Despair – and its antidote


I have recently read, and responded to, a post on Facebook that dares to voice despair over our treatment of our planet. This person has the audacity to voice what is at the back of every person’s mind, who watches the rates of extinction as they are reported;  who sees the devastation of our forests, first by our chopping them down, then by our changing their composition to suit the buyers and then by the relentless fire that sweeps through destroying all; who knows about the state of our oceans and the suffering it causes our friends of the deep seas.  I read this post just after signing a petition for an oil company to clean up its seven spills in the Amazon over the last four years. I read that wail of despair, as here, in Australia, we have just had, and in some parts continue to have, a heat wave that has broken record after record.

The person had a particular point to make, one that often does the rounds as a Facebook meme these days:

We do not inherit the earth from our ancestors; we borrow the earth from our children.

It is attributed to Chief Seattle of the Suquamish Tribe.  The writer said, and I could hear the tears in his writing, something borrowed should be handed back in the same condition in which it was received.

Despair can sit like a monster in the shadows, and if you pay it attention, it will attack, tie down your arms, bind your feet and gag you, and you will be able to do nothing – until you drag your attention away from it and do something else. It is probably fair to say that not one of us who care deeply about our environment and our Mother Earth, do not have Despair lurking in a dark corner behind us somewhere, sometimes closer, sometimes further away, and right beside despair is its partner, Rage, and gathered there too, Inconsolable Grief. These three are paralysing. They lead to helplessness and hopelessness. That leads to surrender.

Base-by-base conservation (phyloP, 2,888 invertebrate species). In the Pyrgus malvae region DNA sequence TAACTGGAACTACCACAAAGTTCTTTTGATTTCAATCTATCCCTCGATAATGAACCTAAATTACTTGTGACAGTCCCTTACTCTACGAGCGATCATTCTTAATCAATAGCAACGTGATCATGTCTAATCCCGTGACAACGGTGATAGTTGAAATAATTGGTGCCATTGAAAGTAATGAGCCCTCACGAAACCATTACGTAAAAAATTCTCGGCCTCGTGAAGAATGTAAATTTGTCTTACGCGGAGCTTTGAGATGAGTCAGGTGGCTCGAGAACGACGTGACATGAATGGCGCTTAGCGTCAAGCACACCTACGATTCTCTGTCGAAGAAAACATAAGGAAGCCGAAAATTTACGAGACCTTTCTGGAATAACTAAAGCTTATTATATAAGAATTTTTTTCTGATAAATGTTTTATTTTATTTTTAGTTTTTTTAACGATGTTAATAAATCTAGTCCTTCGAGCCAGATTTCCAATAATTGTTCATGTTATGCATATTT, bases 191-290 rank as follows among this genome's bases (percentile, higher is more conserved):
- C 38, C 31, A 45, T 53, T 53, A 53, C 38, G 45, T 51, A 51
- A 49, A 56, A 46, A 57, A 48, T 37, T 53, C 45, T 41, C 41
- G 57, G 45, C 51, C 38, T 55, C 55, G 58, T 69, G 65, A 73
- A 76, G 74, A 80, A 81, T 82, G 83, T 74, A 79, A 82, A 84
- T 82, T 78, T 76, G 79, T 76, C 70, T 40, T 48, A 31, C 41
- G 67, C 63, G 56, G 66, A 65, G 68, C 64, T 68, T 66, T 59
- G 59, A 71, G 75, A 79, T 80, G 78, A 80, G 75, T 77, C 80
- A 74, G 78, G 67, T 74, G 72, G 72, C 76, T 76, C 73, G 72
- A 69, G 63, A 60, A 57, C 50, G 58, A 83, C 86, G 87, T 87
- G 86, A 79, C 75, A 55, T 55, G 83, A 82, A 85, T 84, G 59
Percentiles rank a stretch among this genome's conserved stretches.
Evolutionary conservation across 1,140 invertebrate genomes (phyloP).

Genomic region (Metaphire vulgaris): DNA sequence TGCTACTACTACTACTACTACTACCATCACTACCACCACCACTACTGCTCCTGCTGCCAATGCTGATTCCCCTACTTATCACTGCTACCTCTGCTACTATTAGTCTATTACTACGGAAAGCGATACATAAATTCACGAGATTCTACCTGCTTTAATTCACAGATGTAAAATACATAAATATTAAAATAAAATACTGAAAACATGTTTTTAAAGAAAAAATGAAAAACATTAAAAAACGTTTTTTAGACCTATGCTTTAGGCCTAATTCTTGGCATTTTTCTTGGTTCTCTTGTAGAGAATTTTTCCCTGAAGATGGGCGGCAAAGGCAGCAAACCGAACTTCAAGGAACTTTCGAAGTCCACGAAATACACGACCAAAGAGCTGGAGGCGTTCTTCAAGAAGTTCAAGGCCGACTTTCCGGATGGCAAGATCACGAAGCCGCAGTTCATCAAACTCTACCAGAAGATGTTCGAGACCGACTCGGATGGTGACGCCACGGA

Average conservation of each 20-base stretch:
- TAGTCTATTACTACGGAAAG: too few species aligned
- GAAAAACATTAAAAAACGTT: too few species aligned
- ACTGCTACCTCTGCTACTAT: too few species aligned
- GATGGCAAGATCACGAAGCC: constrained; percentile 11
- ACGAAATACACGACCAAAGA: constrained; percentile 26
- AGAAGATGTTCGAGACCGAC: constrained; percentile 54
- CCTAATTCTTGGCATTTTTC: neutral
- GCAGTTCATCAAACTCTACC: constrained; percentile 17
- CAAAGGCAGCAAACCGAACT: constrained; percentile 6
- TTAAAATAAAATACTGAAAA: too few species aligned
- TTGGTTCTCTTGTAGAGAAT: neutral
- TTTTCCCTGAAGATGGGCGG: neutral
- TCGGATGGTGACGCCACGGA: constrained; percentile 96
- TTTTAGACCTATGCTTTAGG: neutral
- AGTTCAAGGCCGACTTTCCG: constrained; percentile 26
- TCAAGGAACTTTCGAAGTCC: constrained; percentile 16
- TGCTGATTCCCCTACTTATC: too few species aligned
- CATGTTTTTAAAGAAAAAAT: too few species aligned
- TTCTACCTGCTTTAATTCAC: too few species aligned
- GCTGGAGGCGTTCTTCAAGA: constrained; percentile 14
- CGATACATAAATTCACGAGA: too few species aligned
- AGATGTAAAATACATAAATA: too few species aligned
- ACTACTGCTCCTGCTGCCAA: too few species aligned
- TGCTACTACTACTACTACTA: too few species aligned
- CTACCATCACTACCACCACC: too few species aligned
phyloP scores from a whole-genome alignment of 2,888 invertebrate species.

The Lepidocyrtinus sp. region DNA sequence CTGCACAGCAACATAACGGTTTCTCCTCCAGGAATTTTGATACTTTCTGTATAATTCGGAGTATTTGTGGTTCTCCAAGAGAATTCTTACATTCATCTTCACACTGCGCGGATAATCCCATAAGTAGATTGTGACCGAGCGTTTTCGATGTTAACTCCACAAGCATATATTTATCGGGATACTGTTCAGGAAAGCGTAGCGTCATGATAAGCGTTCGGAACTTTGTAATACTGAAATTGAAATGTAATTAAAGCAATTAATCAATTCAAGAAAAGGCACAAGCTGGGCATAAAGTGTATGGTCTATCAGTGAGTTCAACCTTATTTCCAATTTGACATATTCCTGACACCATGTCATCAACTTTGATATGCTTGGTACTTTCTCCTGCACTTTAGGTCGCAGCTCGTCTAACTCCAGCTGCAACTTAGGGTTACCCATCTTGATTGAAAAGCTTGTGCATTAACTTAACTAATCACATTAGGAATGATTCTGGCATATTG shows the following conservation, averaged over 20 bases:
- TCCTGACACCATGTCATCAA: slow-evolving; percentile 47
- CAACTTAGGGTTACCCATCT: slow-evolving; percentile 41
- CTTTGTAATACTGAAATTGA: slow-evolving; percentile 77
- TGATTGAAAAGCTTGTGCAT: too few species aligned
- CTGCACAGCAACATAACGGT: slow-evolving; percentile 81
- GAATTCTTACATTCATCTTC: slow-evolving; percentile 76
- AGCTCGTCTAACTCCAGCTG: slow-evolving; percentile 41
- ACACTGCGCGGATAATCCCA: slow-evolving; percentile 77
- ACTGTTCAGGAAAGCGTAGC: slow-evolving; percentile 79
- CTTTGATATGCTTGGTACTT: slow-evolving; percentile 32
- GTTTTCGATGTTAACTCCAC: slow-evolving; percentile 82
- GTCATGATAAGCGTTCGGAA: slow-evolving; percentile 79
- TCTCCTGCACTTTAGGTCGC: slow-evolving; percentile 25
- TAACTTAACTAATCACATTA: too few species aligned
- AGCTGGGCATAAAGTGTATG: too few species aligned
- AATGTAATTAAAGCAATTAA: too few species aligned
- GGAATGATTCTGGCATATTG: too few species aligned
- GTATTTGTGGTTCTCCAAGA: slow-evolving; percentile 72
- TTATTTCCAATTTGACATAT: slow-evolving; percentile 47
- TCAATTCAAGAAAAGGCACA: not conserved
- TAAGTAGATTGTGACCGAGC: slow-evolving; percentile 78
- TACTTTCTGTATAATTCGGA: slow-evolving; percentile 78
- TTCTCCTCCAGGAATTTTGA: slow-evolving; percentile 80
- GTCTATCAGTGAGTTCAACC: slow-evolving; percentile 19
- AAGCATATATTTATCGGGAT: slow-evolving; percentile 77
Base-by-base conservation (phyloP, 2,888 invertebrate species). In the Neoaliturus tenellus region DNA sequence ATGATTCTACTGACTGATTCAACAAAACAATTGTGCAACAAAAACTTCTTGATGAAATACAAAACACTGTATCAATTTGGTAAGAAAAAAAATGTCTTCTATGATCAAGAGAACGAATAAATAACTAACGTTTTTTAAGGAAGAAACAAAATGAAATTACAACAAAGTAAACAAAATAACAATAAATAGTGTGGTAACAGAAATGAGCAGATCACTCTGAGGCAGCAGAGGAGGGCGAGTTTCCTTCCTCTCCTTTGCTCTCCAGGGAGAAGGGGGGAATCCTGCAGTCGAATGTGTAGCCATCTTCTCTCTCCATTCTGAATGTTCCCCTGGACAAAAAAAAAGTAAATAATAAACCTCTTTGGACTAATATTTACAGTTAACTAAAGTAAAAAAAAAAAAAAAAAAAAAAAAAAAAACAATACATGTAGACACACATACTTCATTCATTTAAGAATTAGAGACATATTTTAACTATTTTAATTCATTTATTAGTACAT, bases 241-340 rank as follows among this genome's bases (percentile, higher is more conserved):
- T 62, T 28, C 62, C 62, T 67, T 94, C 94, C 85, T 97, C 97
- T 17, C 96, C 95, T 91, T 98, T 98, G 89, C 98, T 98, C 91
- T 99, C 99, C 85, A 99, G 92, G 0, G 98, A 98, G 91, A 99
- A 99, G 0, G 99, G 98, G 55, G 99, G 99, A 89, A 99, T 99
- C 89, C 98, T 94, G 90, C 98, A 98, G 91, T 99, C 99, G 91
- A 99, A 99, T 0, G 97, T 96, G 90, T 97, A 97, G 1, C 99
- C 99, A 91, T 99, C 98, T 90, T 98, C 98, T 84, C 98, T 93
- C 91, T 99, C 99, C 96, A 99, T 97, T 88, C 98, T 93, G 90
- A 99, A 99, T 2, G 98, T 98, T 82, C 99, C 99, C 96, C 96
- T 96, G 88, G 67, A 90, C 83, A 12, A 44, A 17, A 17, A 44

What in the light of this, is life asking of me or you? We can’t question life. Life questions us. Life demands an answer.

We can’t all go and tie ourselves to logging equipment and picket the major oil companies. We don’t all have money to finance the legal fees of the people who do. Those who have the means can help that way. We aren’t all good writers, but who says you have to be a “good” writer to get a message across to a person in power? Sometimes it’s the words written shakily by someone struggling to convey a heartfelt thing that makes the deepest impression. Don’t ever underestimate the power that gathers in words written from the heart.

All those petitions that go across your Facebook page or land in your inbox with the rest of your email?  How often have you wondered if they actually reach their destination and make a difference? Well, if you stick around long enough, you get the digest which rounds up the successes – the policies changes, the companies charged, the charges against activists dropped. You can take a moment or two to sign a petition – sign hundreds. It is letting the will of the people who care be known across the planet, with far fewer borders.

And you can talk to other people, BUT don’t get angry. When there is anger people aren’t listening any more. Talk quietly. Let people know what your perspective is, and how you feel – gently. When you whisper, people have to pay attention to hear you. Keep whispering and they will have to lean in closer.

Teach your children. Teach other people’s children. Drop whispers in their ears, not about despair and how awful it all is, but about what they can do to help. Empower them. Build them up to believe that they can make a difference in the world, even if it’s just one petition at a time.

Now rise up my fellow warriors. We have work to do.

Despair – and its antidote Part 2

~ by Dragonwyst on January 14, 2013.

2 Responses to “Despair – and its antidote”

  1. Great post. Complaining is easy, but it takes action to make a difference.

  2. […] my first post on Despair – and its Antidote, I covered one aspect of responding to despair. There is another way of looking at the world – […]

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Julie Brett

Author - Australian Druidry - Artist



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